Of all the tasks Moule has taken on in his leadership development, he cites several presentations he’s given as key learning experiences. He spoke at a Balanced Scorecard conference and at a conference sponsored by the Research Board, and he has also made presentations to Schneider’s CIO, CEO and IT executives. He says the discipline of gathering information and communicating it well to an audience has been an education in itself, bolstered by coaching from various IT leaders on how to improve his technique. "Plus feedback when I’ve done a good job," he adds. Sometimes a pat on the back can be just as important as a "here’s how you could have done this better" lecture.

Moule lists several other important benefits from the company’s leadership training. They include critical-thinking skills ("being able to ask the right questions," he says); synthesizing the data he receives daily to make decisions without suffering from "analysis paralysis"; and understanding the individual skills and strengths of the people he manages and "realizing that you can’t manage everyone the same way." He lists one more outcome of his management-track training: "The confidence my leadership has shown in me to give me additional responsibility and the support I need in that role, but not to micromanage me." Birds gotta fly, after all.

It should be clear to all CIOs by now that the age-old practice of promoting techies to management positions—people who would be much happier ensconced in the server room—does not bode well for the future of your IT department. "You have to realize that the IT job is not just a technical job. It’s really about a third business acumen, a third technical skills and a third leadership," says Dell’s Mott. "The first thing you have to do is change IT’s mind-set away from thinking, The only thing I have to worry about is having technical skills. How you work with business partners and understand the business you’re in takes technical skills and leadership skills. One common mistake, in my opinion, is [IT departments] don’t focus on leadership until someone’s been in IT a long time, 10-plus years. It’s too late at that point."

In early 2002, Mott held a two-day summit called the Leadership Imperative with around 200 of his IT managers (that is, all those who manage people). Dell President and COO Kevin Rollins helped introduce the new philosophy to the IT team (the program was also rolled out in Dell’s other business units). The event’s main purpose was to get the managers thinking about why leadership is so important and to help them develop their people skills. This year’s leadership program, called Developing Champions, was launched in January. All IT managers around the globe will complete the program by January 2004. Developing Champions focuses on building better relationships with internal business partners and gaining financial acumen around company metrics.

People Skills and Technology—a Dynamic Duo

Denene Coyle, Unisys’s director of global training and development, has spent 30 years at the technology services company, carving out a dual role in the IT and finance departments. On the techy side, Coyle handles training activities for the company’s internal ERP system. She also serves on seven organizational excellence teams and develops IT training curricula. On the finance side, Coyle provides curriculum advice for the IT finance and procurement courses at Unisys University, the company’s in-house training program. How did this unique position come about? "I wrote a white paper that created this job," she says, matter-of-factly. She reports to the CFO, Janet Haugen, but both Haugen and CIO John Carrow give her performance reviews.

Coyle highlights the organizational excellence teams as particularly important in developing leadership skills. Carrow adapted the concept from his days at GE and the city of Philadelphia, and brought it to Unisys about four years ago. The idea behind the teams is to get IT workers involved in meaty organizational issues that go beyond technical concerns. So, for example, teams have formed around how to assimilate employees better into the company, how to communicate better, how to improve skills and how to get better at identifying employees’ areas of expertise. About 15 to 20 volunteers join each team. "The [organizational excellence] teams helped us identify key leaders [via seeing] who became the natural leaders of teams," says Carrow, who heads a staff of 850. "There was a high degree of correlation with the talent review process in the company."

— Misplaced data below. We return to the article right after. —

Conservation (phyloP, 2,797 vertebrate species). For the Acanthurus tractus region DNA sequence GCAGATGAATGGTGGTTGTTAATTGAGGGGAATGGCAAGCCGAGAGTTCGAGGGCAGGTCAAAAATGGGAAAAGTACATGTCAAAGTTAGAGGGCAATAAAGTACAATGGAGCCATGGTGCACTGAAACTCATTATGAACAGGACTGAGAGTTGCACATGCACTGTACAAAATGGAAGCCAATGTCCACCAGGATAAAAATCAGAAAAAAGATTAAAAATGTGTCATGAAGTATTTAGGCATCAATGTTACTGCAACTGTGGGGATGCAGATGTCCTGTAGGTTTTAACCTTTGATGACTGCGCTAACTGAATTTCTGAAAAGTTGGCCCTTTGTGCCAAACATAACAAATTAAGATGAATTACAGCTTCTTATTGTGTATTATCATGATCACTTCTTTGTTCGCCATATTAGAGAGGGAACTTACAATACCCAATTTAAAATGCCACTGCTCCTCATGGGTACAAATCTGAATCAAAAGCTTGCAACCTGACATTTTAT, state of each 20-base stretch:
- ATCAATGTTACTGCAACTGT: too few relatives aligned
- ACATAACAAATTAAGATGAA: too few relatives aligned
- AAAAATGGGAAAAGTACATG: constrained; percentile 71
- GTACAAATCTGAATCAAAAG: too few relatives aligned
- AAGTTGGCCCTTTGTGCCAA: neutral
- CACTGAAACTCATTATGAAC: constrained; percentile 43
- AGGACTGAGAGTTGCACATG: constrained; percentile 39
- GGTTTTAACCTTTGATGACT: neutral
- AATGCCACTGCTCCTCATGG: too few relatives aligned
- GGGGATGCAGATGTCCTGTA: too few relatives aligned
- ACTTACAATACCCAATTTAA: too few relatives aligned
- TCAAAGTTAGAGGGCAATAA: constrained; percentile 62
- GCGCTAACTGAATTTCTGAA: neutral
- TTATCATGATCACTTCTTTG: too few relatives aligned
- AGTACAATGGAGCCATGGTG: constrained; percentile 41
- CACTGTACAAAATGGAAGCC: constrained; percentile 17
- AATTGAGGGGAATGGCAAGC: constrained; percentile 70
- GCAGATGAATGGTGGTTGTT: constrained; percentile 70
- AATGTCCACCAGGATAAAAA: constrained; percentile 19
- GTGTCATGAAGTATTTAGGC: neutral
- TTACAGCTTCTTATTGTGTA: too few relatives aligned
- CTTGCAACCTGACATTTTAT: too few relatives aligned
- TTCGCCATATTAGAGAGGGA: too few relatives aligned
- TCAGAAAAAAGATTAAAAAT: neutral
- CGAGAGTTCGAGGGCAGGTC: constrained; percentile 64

For Coyle, the benefits of working on those teams go beyond the specific subject matter. Because the teams are voluntary and don’t have a big stick to wave to "cajole" others in the company, Coyle has learned collaboration and influence skills. "You’re a motivator and cheerleader and someone who needs to communicate well to get people on board," she says.

Coyle is a big believer in participating in the more informal activities that a large company offers—both for altruistic ends and for the leadership opportunities that those activities present. "When I talk to people about leadership and career advancement, I always talk about the nontraditional activities, things outside of your job," she says. She chairs the Unisys professional women’s forum (which helps develop women’s careers) and heads one of the three teams that compose the company’s North American diversity council. "At Unisys, being able to matrix-manage [that is, manage people and projects that don’t report to you] across a variety of organizations is key. Those are difficult skills to hone. Through some of the activities I’ve been involved in, I’ve been able to practice those skills. The higher up you go, you have to be able to influence people, to collaborate. You have to convince people that what you’re recommending is the right thing. You have to learn how to influence without the strong hammer of having them report to you," Coyle says.

Not to be overlooked are the networking prospects these activities offer. "You meet people you’d never meet in your traditional role, and that allows you to have opportunities in areas of companies you wouldn’t normally have," she says. Coyle makes a good point—slapping backs, shaking hands and trading war stories with leaders in other IT or business units can add a little turbo boost to one’s journey up the corporate hierarchy. Meeting people outside company walls has been valuable to Coyle. "That grounds you in making sure you clearly understand the company’s positioning in the marketplace and what customers think is important," she says.